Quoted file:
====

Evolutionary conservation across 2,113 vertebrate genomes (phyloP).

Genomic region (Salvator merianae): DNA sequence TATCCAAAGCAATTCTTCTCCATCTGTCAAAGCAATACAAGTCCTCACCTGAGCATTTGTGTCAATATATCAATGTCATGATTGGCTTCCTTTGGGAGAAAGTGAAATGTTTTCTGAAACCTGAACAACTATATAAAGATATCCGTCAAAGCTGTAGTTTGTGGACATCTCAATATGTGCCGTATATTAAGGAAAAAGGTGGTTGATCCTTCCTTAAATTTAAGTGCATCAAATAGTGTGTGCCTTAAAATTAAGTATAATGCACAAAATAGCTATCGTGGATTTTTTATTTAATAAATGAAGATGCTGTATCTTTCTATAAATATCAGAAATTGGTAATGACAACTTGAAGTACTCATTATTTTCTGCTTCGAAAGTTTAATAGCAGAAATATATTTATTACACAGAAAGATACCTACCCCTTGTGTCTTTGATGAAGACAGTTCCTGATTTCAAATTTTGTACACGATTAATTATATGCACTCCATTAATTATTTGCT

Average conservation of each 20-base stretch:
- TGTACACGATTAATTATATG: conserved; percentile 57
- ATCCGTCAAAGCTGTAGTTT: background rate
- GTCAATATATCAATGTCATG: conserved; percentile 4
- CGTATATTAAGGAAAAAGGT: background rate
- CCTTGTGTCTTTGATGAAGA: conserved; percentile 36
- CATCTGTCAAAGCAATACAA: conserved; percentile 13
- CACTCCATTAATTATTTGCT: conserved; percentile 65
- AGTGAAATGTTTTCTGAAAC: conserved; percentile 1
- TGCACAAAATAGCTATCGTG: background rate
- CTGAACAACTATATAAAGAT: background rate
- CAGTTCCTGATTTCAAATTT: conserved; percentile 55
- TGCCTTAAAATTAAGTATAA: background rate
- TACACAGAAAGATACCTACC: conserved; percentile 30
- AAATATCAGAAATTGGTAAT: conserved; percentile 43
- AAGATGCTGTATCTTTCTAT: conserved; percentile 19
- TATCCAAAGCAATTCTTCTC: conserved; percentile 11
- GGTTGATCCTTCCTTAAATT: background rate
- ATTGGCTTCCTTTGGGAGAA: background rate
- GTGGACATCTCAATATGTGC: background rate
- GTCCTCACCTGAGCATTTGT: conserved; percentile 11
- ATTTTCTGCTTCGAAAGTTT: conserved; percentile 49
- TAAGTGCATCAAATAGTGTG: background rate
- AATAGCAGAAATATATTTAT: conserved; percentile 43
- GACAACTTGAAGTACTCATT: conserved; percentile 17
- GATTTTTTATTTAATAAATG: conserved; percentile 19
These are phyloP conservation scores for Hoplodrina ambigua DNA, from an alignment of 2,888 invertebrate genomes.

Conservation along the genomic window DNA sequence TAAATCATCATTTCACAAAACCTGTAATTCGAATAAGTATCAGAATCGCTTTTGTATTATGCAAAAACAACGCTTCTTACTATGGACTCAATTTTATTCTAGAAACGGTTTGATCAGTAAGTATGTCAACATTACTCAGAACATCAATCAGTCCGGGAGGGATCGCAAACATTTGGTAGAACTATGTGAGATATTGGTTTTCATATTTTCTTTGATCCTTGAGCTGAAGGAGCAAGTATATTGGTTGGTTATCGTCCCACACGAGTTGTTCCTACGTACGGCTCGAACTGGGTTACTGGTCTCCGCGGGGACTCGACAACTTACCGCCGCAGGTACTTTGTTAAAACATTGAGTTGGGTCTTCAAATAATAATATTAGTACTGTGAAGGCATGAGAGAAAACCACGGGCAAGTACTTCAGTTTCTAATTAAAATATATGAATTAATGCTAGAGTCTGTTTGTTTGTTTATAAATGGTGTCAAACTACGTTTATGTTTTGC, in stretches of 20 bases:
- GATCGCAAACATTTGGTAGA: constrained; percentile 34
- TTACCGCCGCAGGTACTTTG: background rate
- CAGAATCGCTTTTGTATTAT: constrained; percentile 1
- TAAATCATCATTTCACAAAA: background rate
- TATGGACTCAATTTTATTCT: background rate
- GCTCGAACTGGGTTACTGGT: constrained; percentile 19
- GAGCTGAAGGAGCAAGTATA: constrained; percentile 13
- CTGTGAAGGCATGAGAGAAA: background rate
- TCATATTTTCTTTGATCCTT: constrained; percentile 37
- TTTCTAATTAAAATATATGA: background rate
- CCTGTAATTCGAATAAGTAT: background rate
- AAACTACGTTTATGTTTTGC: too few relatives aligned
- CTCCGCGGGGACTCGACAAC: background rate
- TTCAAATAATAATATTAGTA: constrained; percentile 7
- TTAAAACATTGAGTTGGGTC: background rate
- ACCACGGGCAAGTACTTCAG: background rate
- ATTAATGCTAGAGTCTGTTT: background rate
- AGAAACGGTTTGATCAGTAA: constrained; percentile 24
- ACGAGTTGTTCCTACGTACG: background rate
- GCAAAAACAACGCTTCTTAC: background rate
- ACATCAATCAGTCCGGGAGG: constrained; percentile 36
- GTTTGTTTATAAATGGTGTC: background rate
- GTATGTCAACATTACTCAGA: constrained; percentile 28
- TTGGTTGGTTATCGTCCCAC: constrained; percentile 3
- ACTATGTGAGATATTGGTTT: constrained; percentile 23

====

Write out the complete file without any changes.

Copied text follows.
Evolutionary conservation across 2,113 vertebrate genomes (phyloP).

Genomic region (Salvator merianae): DNA sequence TATCCAAAGCAATTCTTCTCCATCTGTCAAAGCAATACAAGTCCTCACCTGAGCATTTGTGTCAATATATCAATGTCATGATTGGCTTCCTTTGGGAGAAAGTGAAATGTTTTCTGAAACCTGAACAACTATATAAAGATATCCGTCAAAGCTGTAGTTTGTGGACATCTCAATATGTGCCGTATATTAAGGAAAAAGGTGGTTGATCCTTCCTTAAATTTAAGTGCATCAAATAGTGTGTGCCTTAAAATTAAGTATAATGCACAAAATAGCTATCGTGGATTTTTTATTTAATAAATGAAGATGCTGTATCTTTCTATAAATATCAGAAATTGGTAATGACAACTTGAAGTACTCATTATTTTCTGCTTCGAAAGTTTAATAGCAGAAATATATTTATTACACAGAAAGATACCTACCCCTTGTGTCTTTGATGAAGACAGTTCCTGATTTCAAATTTTGTACACGATTAATTATATGCACTCCATTAATTATTTGCT

Average conservation of each 20-base stretch:
- TGTACACGATTAATTATATG: conserved; percentile 57
- ATCCGTCAAAGCTGTAGTTT: background rate
- GTCAATATATCAATGTCATG: conserved; percentile 4
- CGTATATTAAGGAAAAAGGT: background rate
- CCTTGTGTCTTTGATGAAGA: conserved; percentile 36
- CATCTGTCAAAGCAATACAA: conserved; percentile 13
- CACTCCATTAATTATTTGCT: conserved; percentile 65
- AGTGAAATGTTTTCTGAAAC: conserved; percentile 1
- TGCACAAAATAGCTATCGTG: background rate
- CTGAACAACTATATAAAGAT: background rate
- CAGTTCCTGATTTCAAATTT: conserved; percentile 55
- TGCCTTAAAATTAAGTATAA: background rate
- TACACAGAAAGATACCTACC: conserved; percentile 30
- AAATATCAGAAATTGGTAAT: conserved; percentile 43
- AAGATGCTGTATCTTTCTAT: conserved; percentile 19
- TATCCAAAGCAATTCTTCTC: conserved; percentile 11
- GGTTGATCCTTCCTTAAATT: background rate
- ATTGGCTTCCTTTGGGAGAA: background rate
- GTGGACATCTCAATATGTGC: background rate
- GTCCTCACCTGAGCATTTGT: conserved; percentile 11
- ATTTTCTGCTTCGAAAGTTT: conserved; percentile 49
- TAAGTGCATCAAATAGTGTG: background rate
- AATAGCAGAAATATATTTAT: conserved; percentile 43
- GACAACTTGAAGTACTCATT: conserved; percentile 17
- GATTTTTTATTTAATAAATG: conserved; percentile 19
These are phyloP conservation scores for Hoplodrina ambigua DNA, from an alignment of 2,888 invertebrate genomes.

Conservation along the genomic window DNA sequence TAAATCATCATTTCACAAAACCTGTAATTCGAATAAGTATCAGAATCGCTTTTGTATTATGCAAAAACAACGCTTCTTACTATGGACTCAATTTTATTCTAGAAACGGTTTGATCAGTAAGTATGTCAACATTACTCAGAACATCAATCAGTCCGGGAGGGATCGCAAACATTTGGTAGAACTATGTGAGATATTGGTTTTCATATTTTCTTTGATCCTTGAGCTGAAGGAGCAAGTATATTGGTTGGTTATCGTCCCACACGAGTTGTTCCTACGTACGGCTCGAACTGGGTTACTGGTCTCCGCGGGGACTCGACAACTTACCGCCGCAGGTACTTTGTTAAAACATTGAGTTGGGTCTTCAAATAATAATATTAGTACTGTGAAGGCATGAGAGAAAACCACGGGCAAGTACTTCAGTTTCTAATTAAAATATATGAATTAATGCTAGAGTCTGTTTGTTTGTTTATAAATGGTGTCAAACTACGTTTATGTTTTGC, in stretches of 20 bases:
- GATCGCAAACATTTGGTAGA: constrained; percentile 34
- TTACCGCCGCAGGTACTTTG: background rate
- CAGAATCGCTTTTGTATTAT: constrained; percentile 1
- TAAATCATCATTTCACAAAA: background rate
- TATGGACTCAATTTTATTCT: background rate
- GCTCGAACTGGGTTACTGGT: constrained; percentile 19
- GAGCTGAAGGAGCAAGTATA: constrained; percentile 13
- CTGTGAAGGCATGAGAGAAA: background rate
- TCATATTTTCTTTGATCCTT: constrained; percentile 37
- TTTCTAATTAAAATATATGA: background rate
- CCTGTAATTCGAATAAGTAT: background rate
- AAACTACGTTTATGTTTTGC: too few relatives aligned
- CTCCGCGGGGACTCGACAAC: background rate
- TTCAAATAATAATATTAGTA: constrained; percentile 7
- TTAAAACATTGAGTTGGGTC: background rate
- ACCACGGGCAAGTACTTCAG: background rate
- ATTAATGCTAGAGTCTGTTT: background rate
- AGAAACGGTTTGATCAGTAA: constrained; percentile 24
- ACGAGTTGTTCCTACGTACG: background rate
- GCAAAAACAACGCTTCTTAC: background rate
- ACATCAATCAGTCCGGGAGG: constrained; percentile 36
- GTTTGTTTATAAATGGTGTC: background rate
- GTATGTCAACATTACTCAGA: constrained; percentile 28
- TTGGTTGGTTATCGTCCCAC: constrained; percentile 3
- ACTATGTGAGATATTGGTTT: constrained; percentile 23